SFP

sfp 6 122 for web

Show Comments
  • Roman Snow

    With these recent pages, Gurwara has become the best character after Alison.

    • Roman Snow

      Also I wonder how many people will joke about Alison developing some kind of self-multiplication power based on panel 3.

      • 21stCenturyPeon

        I’m going with two.
        No, four.
        No, eight.

        • Weatherheight

          Three, sit.

    • Markus

      >After Alison.

      Pump the brakes, buddy. Gurwara is the best character bar none.

    • Mitchell Lord

      I second that. He’s a THREE DIMENSIONAL CHARACTER. He’s more then just a message. He’s a character you can’t predict.

  • Arkone Axon

    And now even Alison has fully admitted that, even if her goals were noble, her methods were shameful.

    “There was no other way!”

    “What other ways did you try?”

    • Lostman

      I feel that its self defeating; to put in the words of Yoda “Do or do not, there is no try.”

      • Sean Nathaniel Fisk

        I dunno if that is a good comparison. When Yoda was speaking in absolutes there, he wasn’t referring to the method that one takes in accomplishing a goal, but rather the goal itself.

        Use the force vs Do not use the force is a simple, straightforward equation, because using the force to pull the ship out of the muck was the sum total of the exercise.

        It was a lesson in commitment to a goal, rather than the ethics of one’s methods.

        In Yoda’s lesson, Allison succeeded, because the goal was to boost Feral so that she could live happily. If Allison had hesitated or given up rather than use force, she would have failed the object lesson in committing to a goal.

        The lesson that, correct me if I’m wrong, Arkone Axon brings up is more along the lines of “You did it this way, and succeeded. The end goal was noble, even if your methods were not. Learning from this, how will you improve on your approach next time?”

        Now, if we want to frame it as a Dark Side vs Light Side argument, there is plenty of material in the Star Wars verse to draw on.

        • Lostman

          Look at this point; what done is done, and all she is doing now beating herself up for action she took. Regret is a very human emotion, however beating yourself up over something you had second thoughts is not healthy. I very much Gurwara said; she has to own her actions. If she didn’t want to hurt Max, Alison should left when he ‘no’.

          This was something she did, or didn’t do. There no middle ground. As finding another to get Helpmate to come along willingly, that hard. There a lot stuff in Max’s personality that said he was refuse no matter what. That mostly from getting a the short end of the powers stick, and not ever having the chance to grow his own spine.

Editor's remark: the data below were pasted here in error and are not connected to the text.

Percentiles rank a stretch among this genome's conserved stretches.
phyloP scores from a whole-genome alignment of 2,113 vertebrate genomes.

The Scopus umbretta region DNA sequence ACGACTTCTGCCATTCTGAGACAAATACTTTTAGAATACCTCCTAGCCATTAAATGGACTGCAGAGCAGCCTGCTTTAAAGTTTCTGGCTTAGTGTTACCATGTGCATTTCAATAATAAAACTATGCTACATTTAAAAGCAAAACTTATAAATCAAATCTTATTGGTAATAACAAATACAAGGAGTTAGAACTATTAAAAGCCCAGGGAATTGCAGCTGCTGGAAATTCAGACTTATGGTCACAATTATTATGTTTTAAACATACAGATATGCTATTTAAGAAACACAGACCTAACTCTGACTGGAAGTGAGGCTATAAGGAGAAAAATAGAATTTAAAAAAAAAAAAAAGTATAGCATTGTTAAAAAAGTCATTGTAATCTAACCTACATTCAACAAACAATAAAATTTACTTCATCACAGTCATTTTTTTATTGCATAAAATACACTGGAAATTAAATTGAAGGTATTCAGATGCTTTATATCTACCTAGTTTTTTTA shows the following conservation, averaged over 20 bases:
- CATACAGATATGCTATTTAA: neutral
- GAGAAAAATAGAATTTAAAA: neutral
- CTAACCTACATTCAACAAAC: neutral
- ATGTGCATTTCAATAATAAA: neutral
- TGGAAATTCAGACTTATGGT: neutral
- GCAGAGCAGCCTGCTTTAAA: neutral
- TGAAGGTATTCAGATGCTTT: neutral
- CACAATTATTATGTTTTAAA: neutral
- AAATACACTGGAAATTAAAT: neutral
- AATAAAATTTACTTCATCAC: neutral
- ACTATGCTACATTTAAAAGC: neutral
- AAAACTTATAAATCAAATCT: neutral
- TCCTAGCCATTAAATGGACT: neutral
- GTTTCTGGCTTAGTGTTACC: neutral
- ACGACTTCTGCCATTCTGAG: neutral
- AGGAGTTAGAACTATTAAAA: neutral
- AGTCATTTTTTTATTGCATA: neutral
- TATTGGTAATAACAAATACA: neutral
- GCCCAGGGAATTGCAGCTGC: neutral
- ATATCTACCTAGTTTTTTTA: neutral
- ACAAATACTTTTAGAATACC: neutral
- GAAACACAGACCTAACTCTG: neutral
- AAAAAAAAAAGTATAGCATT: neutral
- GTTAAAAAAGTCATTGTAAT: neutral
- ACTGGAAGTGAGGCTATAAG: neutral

• Sean Nathaniel Fisk

            On the contrary, I would argue that it is entirely healthy to beat herself up over her actions. Her main conflict here is that she is a wrecking ball, enjoys being a wrecking ball, and dislikes that she likes it.

            She has the capability to solve most problems with excessive brute force, and has relied on that ability for many of her formative years. She wants to make a change, to become a precision instrument, something that still solves the problem, but without the massive collateral damage.

            She is afraid that if she doesn’t wallow in regret, then she will stop looking for ways to be that precise agent for the greater good that she wants to be. It is easy for her to break things, and she gets a visceral thrill from it. That scares her.

            She is trying to make a fundamental change to who she is. If she accepts that what is done is done, then she retroactively condones a solution she regrets.

            Once she is in a better headspace over all, then yes, it will be healthier for her to accept the past. But for the moment, she is attempting to harness her own disgust with her actions to break her inertia and make movement in an overall positive direction.

            Change on that level is hard. Coming to terms with herself as a person and finding that she is fundamentally dissatisfied with who she is requires time to stew, to pick over what she doesn’t like.

          • Mitchell Lord

            Having been in Allison’s psychological situation a little…I can say the issue is “beating yourself up”…

            Namely, there is a LARGE difference between recognizing what you did is wrong, and trying to change yourself…and circling around in a spiral of guilt and self-loathing.